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Heating an elastic solid by stressing it verses it's hardness.

  1. Aug 26, 2012 #1
    I bought a cheaper set of roller blade wheels (you get what you pay for). With new wheels installed I had to work much harder to take longer on my usuall route. The new wheels had a hardness of 82a. The original wheels had a hardness of 80a and the last set had a hardness of 85a. The new wheels seemed "dead". I put back the old wheels on the right roller blade and tested the skates hoping to notice a difference between the sets of wheels. After about a mile of skating (could not difinitively say which set was worse) I came home and took them off and noticed right away that the dead set of wheels was significantly warmer then the older and faster set of wheels. I' m guessing the heat my be a reason the new wheels feel so dead.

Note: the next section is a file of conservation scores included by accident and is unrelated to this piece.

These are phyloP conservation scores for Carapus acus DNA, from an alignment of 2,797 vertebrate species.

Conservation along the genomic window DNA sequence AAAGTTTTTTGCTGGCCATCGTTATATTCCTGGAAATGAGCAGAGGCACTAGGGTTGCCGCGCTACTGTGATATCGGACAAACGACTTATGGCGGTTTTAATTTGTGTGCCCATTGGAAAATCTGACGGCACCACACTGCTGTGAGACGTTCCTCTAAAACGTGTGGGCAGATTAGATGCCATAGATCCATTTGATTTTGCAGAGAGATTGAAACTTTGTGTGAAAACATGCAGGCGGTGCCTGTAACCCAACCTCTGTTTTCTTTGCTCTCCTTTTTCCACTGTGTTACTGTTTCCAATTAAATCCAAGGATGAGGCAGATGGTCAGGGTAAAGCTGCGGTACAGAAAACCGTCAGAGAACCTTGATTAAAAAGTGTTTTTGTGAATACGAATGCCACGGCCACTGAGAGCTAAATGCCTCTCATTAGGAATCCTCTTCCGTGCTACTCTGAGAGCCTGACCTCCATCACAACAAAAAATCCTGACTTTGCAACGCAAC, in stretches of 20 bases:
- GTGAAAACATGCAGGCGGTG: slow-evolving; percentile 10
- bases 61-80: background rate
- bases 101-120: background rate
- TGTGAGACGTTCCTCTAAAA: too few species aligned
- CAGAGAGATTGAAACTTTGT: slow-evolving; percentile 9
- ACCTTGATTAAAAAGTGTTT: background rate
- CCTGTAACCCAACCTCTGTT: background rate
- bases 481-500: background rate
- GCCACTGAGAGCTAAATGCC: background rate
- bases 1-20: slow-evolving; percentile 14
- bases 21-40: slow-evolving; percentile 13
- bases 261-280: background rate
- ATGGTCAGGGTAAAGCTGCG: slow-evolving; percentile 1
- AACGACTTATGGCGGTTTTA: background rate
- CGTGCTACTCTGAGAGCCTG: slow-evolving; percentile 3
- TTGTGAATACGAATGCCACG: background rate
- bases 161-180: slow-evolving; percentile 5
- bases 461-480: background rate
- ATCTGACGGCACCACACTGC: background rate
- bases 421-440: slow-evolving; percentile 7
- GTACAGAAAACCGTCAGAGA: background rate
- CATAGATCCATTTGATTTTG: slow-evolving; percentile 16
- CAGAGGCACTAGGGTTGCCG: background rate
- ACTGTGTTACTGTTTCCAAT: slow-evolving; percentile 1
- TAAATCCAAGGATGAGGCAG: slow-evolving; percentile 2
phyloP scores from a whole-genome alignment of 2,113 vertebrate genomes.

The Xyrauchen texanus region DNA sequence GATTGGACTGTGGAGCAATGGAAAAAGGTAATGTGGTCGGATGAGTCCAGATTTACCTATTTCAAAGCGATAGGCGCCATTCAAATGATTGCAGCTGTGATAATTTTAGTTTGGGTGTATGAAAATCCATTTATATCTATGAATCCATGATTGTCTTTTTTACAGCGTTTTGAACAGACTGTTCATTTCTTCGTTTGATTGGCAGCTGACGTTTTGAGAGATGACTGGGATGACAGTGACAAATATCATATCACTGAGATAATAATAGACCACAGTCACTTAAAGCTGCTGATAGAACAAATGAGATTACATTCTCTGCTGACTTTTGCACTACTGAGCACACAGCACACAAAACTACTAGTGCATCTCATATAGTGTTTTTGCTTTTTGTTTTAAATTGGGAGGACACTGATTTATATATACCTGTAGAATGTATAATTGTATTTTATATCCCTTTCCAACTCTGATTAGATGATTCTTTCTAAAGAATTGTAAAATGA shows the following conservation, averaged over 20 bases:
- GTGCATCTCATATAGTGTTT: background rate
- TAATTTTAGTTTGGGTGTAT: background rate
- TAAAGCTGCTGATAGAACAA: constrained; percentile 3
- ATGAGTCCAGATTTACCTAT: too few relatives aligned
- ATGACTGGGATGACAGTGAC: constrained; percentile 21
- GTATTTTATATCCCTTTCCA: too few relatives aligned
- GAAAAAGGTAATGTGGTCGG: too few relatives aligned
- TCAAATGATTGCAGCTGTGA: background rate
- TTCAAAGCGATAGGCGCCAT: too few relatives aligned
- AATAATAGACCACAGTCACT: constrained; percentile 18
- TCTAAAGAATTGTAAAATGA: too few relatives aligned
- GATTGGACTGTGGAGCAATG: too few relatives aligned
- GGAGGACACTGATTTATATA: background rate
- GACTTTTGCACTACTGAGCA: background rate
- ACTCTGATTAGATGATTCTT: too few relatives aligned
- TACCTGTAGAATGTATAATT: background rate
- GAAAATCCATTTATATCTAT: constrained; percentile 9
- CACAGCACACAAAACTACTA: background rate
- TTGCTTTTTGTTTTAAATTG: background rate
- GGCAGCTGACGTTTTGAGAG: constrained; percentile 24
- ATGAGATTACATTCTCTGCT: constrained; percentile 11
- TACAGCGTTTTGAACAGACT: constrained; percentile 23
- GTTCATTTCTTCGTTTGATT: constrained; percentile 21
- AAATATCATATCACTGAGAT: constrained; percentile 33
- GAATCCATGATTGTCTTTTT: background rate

Can different elastic solids of the same hardness heat up differently when stressed repeatedly? Do cheap rollerblade wheels have greater losses? Will an expensive wheel bounce higher then a cheap wheel of similar hardness?

    I rolled the wheels off a 37 inch counter, the dead wheel rebounded 17 inches and the "better" wheel rebounded 25 inches. Could this explain why the cheap set of wheels slows me down?

    Thanks for any help!
     
  2. jcsd
  3. Aug 27, 2012 #2
    What did you do to compare the bearing friction?

    Do you know if any of the wheels were through hardened or case hardened?
     
  4. Aug 27, 2012 #3

    I did not control for the bearings. Both sets of wheels did spin freely though and the bearings in each set were relatively low mileage.

    The product description for the wheels did not say if they were hardened. Is that done to "plastic" wheels? Even the "good" set was not too expensive.
     
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